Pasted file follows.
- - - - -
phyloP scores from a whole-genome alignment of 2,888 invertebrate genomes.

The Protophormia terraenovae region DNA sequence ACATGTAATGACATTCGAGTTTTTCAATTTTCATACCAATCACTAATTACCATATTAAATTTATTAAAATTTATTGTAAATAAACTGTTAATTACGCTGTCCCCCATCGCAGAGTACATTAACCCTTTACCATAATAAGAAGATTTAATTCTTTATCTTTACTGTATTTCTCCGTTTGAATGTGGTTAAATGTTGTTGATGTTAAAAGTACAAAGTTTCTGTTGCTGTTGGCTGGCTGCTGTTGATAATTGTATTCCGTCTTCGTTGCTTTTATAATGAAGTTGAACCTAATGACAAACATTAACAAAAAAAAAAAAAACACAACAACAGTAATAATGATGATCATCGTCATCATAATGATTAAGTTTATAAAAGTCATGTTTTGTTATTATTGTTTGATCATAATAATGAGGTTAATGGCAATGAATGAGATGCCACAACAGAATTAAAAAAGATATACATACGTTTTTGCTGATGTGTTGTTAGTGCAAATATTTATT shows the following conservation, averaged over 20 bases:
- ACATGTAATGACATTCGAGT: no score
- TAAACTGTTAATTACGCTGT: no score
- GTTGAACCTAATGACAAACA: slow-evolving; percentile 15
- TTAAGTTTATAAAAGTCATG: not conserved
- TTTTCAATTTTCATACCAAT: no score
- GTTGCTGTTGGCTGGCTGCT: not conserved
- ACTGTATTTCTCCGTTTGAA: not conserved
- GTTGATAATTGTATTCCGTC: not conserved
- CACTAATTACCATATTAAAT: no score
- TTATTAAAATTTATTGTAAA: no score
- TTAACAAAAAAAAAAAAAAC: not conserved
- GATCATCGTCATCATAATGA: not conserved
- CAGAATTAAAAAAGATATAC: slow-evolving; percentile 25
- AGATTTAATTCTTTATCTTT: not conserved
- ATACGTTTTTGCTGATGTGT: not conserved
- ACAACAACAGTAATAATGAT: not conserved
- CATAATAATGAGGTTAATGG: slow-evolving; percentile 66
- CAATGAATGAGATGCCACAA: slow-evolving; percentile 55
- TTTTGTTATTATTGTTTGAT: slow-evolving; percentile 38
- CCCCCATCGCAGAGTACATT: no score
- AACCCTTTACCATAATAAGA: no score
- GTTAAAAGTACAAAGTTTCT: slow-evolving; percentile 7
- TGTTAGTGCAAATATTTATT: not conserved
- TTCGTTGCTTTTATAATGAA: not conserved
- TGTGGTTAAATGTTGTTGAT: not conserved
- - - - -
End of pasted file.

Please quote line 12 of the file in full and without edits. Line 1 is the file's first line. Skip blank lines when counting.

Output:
- TTATTAAAATTTATTGTAAA: no score